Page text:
With a lack of travel accounts from women altogether - let alone those born in the 80s and 90s - Leah recognises the importance of seeing 'travel' through different lenses.

'Memoirs of a Gaijin' was already taken, so Leah wrote 'Memoirs of a Gaijin: Millennial Edition'. She uses her conversational style and descriptive prowess to craft a fresh interpretation that reflects her time in Japan. 


Osaka Castle is not only a beautiful piece of architecture, but a monument to the preservation of Japanese history. Originally built from 1583 to 1597, it suffered two major fires in 1660 and 1665, before finally undergoing a restoration in 1843. Bombing raids in World War II caused further damage to the main castle tower, which was restored again from 1995 to 1997.

We pay 600 yen to enter, which equates to around £4.60. Inside, the castle acts as a museum of its history, showcasing many restored relics from Japan’s feudal times. As we walk around, my writing notebook materialises in my hands and I start making notes about the weaponry, the armour, the battle tactics, the history, the traditions and the art. My fiction-brain is in overdrive, taking inspiration for creating epic tales of battles and armies and heroism. 

As we make our way up and around the castle, Steve and Justin wander off, probably to look at things that remind them of anime battles. Meanwhile, Geoff and I read the English translations (word-perfect, by the way - no Japanglish here) about the history of the castle, marvelling at many of the artefacts. 


“I wonder where the others went?”


“No idea,” Geoff shrugs. “We’re not in a rush, right?” 


“No, not at all. I don’t want to miss any of this though. I mean, how often are we going to visit Osaka Castle?”


“Heh, exactly. Well, we can take our time and hopefully they’ll wait for us at the top.” 




I don’t know Geoff that well yet. We’ve hung out a few times, mainly in planning and preparing for this trip, and once or twice whilst drinking at the bar, or at Justin’s place for a barbecue and beers (Justin is the only one of us with a garden and space to actually have people over). It’s nice to discover that we have some things in common though. As well as being non-smokers, we’re also fairly big history dorks, and the artefacts on display in Osaka castle is like crack to that side of our personalities. 

Dark beams of varnished wood make up the floor, with artificially-lit glass cases housing the ancient items. There’s not much natural light or air on the inside, but there are plenty of people. Though, not many of them seem to understand the one-way system, so we nod and mumble sumimasen meaning 'excuse me' as we make our way through. 

It takes us around an hour to make our way to the top, looking at everything as we go. We finally make it to the observation deck and glimpse Steve and Justin outside, looking down over the Castle grounds. Geoff and I make our way to the door of the observation deck, by which point they’ve disappeared again. I feel my phone vibrate in my pocket. Geoff takes out his phone at the same time.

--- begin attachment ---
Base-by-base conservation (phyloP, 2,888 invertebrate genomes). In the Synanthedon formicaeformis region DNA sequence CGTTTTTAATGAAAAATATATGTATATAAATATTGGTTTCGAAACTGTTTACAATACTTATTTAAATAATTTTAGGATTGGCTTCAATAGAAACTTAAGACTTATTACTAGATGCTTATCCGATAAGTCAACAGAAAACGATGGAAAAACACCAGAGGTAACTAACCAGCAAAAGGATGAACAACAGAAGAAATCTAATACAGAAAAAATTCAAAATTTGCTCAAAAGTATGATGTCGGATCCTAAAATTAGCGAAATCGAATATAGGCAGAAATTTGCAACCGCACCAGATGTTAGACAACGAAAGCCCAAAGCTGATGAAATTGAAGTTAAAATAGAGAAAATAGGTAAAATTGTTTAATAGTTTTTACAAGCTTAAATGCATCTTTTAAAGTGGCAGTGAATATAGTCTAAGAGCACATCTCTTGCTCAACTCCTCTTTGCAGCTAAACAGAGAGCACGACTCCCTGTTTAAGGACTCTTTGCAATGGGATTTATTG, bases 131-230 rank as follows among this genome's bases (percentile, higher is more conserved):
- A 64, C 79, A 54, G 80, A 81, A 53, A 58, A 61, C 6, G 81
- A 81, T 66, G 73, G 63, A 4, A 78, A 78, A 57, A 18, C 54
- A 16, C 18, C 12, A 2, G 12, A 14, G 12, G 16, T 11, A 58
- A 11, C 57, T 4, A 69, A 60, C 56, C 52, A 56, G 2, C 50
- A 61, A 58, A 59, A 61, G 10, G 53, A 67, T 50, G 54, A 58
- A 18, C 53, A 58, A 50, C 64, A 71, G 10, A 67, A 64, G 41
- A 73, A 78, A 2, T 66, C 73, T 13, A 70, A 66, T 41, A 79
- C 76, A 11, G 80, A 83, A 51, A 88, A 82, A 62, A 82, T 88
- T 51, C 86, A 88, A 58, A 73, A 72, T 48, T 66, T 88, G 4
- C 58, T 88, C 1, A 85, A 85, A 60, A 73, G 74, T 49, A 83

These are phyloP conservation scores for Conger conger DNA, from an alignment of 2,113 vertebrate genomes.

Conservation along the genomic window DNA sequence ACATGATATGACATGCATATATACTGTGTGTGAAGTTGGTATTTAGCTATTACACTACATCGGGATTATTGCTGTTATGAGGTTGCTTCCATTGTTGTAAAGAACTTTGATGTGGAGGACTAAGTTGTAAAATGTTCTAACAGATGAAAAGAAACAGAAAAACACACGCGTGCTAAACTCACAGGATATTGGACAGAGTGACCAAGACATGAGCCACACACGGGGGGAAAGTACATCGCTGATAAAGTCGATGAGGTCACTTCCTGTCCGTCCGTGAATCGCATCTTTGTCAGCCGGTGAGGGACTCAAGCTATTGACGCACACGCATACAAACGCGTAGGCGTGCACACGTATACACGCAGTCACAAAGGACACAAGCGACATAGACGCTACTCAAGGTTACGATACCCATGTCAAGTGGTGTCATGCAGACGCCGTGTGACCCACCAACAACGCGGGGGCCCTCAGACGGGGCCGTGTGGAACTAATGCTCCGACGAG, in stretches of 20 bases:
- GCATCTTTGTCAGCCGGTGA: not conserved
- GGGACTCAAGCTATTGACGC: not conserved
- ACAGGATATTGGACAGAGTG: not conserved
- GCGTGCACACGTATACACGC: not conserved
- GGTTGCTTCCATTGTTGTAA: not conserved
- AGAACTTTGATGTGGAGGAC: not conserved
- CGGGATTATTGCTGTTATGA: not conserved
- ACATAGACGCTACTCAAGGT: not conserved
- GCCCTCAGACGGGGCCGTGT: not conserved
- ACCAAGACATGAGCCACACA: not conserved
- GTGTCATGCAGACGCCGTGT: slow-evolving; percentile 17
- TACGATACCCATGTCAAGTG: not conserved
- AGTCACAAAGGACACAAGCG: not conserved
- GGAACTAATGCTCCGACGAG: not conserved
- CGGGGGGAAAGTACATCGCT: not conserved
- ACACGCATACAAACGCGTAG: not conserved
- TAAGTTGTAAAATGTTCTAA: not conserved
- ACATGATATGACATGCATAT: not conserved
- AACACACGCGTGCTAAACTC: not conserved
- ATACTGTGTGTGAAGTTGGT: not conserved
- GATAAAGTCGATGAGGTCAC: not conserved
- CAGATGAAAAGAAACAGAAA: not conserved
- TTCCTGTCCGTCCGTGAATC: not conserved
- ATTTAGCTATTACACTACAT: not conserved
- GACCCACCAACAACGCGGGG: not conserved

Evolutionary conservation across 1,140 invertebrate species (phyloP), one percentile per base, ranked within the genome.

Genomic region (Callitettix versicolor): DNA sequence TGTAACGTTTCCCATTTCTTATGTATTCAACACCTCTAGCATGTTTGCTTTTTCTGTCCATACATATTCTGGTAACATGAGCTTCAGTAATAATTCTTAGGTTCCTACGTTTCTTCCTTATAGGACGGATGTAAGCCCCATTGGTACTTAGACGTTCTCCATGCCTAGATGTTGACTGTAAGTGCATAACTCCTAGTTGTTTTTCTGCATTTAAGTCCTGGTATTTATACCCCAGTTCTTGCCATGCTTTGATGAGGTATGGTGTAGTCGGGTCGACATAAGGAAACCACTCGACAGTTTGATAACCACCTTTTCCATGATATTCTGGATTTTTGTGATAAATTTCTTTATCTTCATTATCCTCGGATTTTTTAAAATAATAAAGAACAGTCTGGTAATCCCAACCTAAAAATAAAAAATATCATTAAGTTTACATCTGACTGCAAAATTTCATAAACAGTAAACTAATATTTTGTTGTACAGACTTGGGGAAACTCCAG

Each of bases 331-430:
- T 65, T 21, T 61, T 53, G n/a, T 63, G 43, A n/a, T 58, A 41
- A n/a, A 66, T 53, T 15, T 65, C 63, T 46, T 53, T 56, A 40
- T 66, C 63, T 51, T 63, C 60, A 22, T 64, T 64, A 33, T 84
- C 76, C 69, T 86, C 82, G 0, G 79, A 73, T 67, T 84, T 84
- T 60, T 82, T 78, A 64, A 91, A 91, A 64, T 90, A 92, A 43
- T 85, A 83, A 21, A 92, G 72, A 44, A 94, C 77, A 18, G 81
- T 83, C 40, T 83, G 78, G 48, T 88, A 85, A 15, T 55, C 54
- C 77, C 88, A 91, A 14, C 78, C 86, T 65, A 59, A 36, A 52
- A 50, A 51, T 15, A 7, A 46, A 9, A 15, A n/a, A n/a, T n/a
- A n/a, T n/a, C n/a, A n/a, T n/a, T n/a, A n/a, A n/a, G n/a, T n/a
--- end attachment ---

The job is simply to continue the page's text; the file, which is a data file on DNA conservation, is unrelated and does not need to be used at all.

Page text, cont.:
Justin: Guys, we’ll see you back outside the castle!


I exchange a glance with Geoff. It’s sort of a blink combined with an eyebrow-raise. A look that says, Did they really need to smoke that badly? By this point, we've barely seen them all morning. 

We remain on the observation deck for a while, enjoying the cool breeze and the beautiful views. A grassy plain stretches before us and I nod towards it. 


“So I guess that’s where some of the feudal battles would’ve taken place? Where the Toyotomi clan would’ve tried to defend the Castle during the Siege of Osaka?”


“Could be. Mad to think that men would’ve fought and died right there.”


We look down at that spot and a feeling washes over me. It’s a feeling I often get in historic landmarks. It starts with a chill, and then a rush of energy as my senses become more aware, more sharpened. In that moment, it’s as though I can connect with the past around me. As though the ghosts and memories of a place are caught in their lingering. As though history itself curls its hand around my shoulder and leans in close to whisper, Yes. I’m still here.

© 2020 L H Squires


In-keeping with her exploration of different countries and cultures, Leah penned 'Travels in Marrakech' as an account of her time in Morocco. Leah believes travel is an important way to broaden her mind and always jumps at the chance to learn about foreign cultures, traditions and languages.


At around 11.00am, we arrive in Essaouira. A new wave of heat slams into me as I get out, no longer under the protection of the car’s air-conditioning. I wonder how this car has not only moved us through space but has seemingly moved us through time as well. If I'm not in the past, I must be on the most convincing film set ever. They must be remaking Aladdin or Prince of Persia. I’m sure I’m a heartbeat away from seeing a clumsy chase through the bustling market, with the hero leaping over a cart, ceramic plates smashing on the ground, and trays of fruit tumbling from a stall and rolling into the street.